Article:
The Envoy

Killed Al Qaeda figure was key communications link for terrorist network

The Envoy

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Atiyah abd al-Rahman. (State Department)

When senior American officials confirmed Saturday that a senior al Qaeda operative, Atiyah abd al-Rahman, had been killed in Waziristan, Pakistan last week, familiar headlines proclaiming that "al Qaeda #2 official killed" flashed around the world. But Atiyah abd al-Rahman was not a figure of global notoriety, like Osama bin Laden, who was killed by U.S. commandos in May, and bin Laden's designated successor Ayman al-Zawahiri.

Nevertheless, counterterrorism analysts say that the significance of Atiyah's loss to al Qaeda has, if anything, been understated.

"While there is no doubt that bin Laden's death was the more significant blow politically, Atiyah's death may have a larger impact on how the al-Qaeda network functions," writes counterterrorism analyst Brian Fishman at Foreign Policy.com's AfPak channel.

Atiyah, who was born in Misrata, Libya around 1970 and served with bin Laden in Afghanistan in the 1980s, was a key communications link connecting al Qaeda cells hunkered down in Pakistan, Iran, Iraq and North Africa, Fishman explains. "Atiyah was not the ultimate decision-maker," Fishman writes, "but he was the information crossroads."

For example: In 2006, the U.S. military declassified a December 2005 letter written by Atiyah to the then leader of al Qaeda in Iraq, Abu Musab al-Zarqawi that it had obtained.

The letter "indicated not only that Atiyah had been an influential player in jihadi circles for years, but that he had a freedom of movement from Pakistan into Iran that was, if not unique, then very rare," Fishman, who works at the New America Foundation, writes. Indeed, the U.S. Treasury Department officially designated Atiyah as a terrorist only last month, classifying him as a member of an al Qaeda fundraising/logistical support cell whose chief, Ezedin Abdel Aziz Khalil, resides in Iran.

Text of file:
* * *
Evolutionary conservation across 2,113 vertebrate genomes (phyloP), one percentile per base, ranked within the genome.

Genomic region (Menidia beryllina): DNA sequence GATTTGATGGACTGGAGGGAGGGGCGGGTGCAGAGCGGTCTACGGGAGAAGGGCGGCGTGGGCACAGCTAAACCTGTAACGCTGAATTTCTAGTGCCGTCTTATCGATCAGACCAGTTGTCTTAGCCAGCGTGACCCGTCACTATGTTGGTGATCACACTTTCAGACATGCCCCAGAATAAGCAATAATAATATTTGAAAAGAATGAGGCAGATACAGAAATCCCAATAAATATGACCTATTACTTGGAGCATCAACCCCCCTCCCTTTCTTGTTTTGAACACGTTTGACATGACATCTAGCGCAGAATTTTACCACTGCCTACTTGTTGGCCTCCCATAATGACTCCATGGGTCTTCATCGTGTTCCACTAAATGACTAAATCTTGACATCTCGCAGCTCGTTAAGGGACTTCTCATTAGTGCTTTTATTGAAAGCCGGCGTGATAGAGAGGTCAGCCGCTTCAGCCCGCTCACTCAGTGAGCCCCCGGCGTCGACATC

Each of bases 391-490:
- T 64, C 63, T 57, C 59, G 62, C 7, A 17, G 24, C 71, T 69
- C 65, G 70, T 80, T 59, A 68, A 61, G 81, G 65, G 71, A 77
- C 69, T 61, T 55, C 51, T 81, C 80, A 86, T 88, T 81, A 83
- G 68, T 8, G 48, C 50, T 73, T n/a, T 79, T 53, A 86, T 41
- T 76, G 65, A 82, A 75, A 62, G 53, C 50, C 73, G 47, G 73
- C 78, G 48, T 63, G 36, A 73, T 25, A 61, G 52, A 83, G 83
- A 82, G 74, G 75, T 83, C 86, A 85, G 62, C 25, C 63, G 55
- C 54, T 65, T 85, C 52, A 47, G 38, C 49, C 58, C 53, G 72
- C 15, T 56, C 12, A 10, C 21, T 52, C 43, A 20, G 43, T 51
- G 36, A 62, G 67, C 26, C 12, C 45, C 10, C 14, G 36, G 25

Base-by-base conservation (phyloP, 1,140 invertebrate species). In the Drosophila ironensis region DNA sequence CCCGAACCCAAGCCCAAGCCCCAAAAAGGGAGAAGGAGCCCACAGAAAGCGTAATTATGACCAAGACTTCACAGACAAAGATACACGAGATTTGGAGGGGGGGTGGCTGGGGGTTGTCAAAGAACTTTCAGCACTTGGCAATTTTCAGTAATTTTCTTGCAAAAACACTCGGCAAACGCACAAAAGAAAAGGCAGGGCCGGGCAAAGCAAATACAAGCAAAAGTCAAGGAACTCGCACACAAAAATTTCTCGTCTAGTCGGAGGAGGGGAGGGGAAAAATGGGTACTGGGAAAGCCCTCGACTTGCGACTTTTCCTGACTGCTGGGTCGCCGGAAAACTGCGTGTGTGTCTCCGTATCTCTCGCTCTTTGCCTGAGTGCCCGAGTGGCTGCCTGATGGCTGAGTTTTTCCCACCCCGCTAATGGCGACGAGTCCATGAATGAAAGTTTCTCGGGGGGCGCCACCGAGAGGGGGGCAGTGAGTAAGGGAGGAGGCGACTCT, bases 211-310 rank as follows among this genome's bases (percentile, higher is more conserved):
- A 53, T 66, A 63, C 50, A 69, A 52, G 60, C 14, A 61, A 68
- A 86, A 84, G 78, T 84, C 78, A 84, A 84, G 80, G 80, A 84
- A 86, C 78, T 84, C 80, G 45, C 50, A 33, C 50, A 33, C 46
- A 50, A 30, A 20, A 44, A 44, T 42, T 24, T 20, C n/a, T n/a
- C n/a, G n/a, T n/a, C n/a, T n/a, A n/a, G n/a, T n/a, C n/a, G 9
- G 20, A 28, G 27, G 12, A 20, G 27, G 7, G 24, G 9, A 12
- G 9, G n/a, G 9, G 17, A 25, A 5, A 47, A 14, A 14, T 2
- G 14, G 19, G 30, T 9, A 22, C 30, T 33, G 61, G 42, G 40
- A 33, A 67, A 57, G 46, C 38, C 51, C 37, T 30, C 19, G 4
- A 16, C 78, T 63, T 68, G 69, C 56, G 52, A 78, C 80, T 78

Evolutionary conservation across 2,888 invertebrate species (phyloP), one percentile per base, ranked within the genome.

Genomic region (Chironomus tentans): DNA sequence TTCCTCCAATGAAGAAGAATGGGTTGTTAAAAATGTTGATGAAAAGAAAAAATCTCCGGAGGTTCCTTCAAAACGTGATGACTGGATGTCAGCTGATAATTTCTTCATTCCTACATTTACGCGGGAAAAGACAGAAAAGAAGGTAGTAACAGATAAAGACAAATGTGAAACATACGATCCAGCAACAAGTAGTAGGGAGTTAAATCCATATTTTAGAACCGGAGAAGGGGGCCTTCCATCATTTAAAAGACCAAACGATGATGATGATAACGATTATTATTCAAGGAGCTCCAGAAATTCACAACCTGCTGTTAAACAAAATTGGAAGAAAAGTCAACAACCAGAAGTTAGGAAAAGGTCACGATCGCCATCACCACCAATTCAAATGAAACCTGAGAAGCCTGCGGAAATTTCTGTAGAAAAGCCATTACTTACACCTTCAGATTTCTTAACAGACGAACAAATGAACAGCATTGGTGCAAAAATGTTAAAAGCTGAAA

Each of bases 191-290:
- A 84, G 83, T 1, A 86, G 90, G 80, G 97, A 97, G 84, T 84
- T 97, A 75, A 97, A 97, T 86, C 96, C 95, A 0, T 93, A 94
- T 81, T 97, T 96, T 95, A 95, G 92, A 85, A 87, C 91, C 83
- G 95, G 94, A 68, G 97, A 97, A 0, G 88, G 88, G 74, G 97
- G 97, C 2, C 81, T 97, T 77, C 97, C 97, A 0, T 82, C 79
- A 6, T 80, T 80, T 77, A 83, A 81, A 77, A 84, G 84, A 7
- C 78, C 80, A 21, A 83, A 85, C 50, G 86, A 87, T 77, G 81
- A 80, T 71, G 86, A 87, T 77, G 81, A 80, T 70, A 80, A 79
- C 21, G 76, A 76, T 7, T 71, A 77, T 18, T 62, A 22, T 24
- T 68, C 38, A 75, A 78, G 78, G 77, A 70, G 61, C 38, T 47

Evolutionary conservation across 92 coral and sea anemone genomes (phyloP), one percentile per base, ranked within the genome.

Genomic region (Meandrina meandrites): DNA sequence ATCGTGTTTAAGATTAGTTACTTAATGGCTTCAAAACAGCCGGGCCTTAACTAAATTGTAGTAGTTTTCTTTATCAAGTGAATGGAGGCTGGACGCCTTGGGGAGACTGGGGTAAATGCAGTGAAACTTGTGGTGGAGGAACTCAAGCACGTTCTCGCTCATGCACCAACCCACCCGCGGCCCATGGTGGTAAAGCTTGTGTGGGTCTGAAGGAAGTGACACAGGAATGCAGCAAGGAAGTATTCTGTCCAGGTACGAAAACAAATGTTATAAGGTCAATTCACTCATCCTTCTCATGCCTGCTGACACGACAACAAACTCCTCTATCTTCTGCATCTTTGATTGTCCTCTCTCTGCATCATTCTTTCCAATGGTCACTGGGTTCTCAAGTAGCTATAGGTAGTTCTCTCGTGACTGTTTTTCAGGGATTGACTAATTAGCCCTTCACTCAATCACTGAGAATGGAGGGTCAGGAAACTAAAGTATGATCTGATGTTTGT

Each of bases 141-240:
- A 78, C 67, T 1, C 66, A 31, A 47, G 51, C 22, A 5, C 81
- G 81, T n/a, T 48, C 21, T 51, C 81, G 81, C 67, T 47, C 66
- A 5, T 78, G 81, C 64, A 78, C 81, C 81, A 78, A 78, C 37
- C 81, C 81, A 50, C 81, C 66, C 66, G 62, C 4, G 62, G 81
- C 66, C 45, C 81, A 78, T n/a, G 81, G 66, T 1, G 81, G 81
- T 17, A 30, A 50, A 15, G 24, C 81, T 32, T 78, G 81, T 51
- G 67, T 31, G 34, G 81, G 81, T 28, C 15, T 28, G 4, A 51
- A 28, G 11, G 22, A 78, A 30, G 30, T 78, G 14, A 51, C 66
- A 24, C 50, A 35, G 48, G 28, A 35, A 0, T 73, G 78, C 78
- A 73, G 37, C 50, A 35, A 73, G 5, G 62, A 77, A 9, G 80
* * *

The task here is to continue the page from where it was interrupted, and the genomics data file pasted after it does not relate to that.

Given that al Qaeda cells were already hampered from using electronic communications, and their freedom of movement severely restricted by U.S. surveillance, drone strikes and other means, Atiyah's killing in a U.S. drone strike Aug. 22 is likely to make his al Qaeda interlocutors in the organization even more paranoid and concerned for their own security. "His contacts must nevertheless now wonder what U.S. intelligence personnel knew [of] his activities and communications that might now put them at risk," Fishman writes. "In a network reliant on trust, that suspicion creates a host of challenges for regenerating Atiyah's functional role."

The upshot? Less communication and coordination among the disparate al Qaeda offshoots operating in Africa, North Africa, the Middle East, and its "core" of fewer than 100 members operating in the tribal areas of Pakistan. "Atiyah's death will hasten al-Qaeda's inexorable shift into a social movement that shares strategic guidance overtly but operates in self-contained cells," Fishman writes. "Analysts have exaggerated this trend in al-Qaeda for years; in this case, however, life is imitating commentary."

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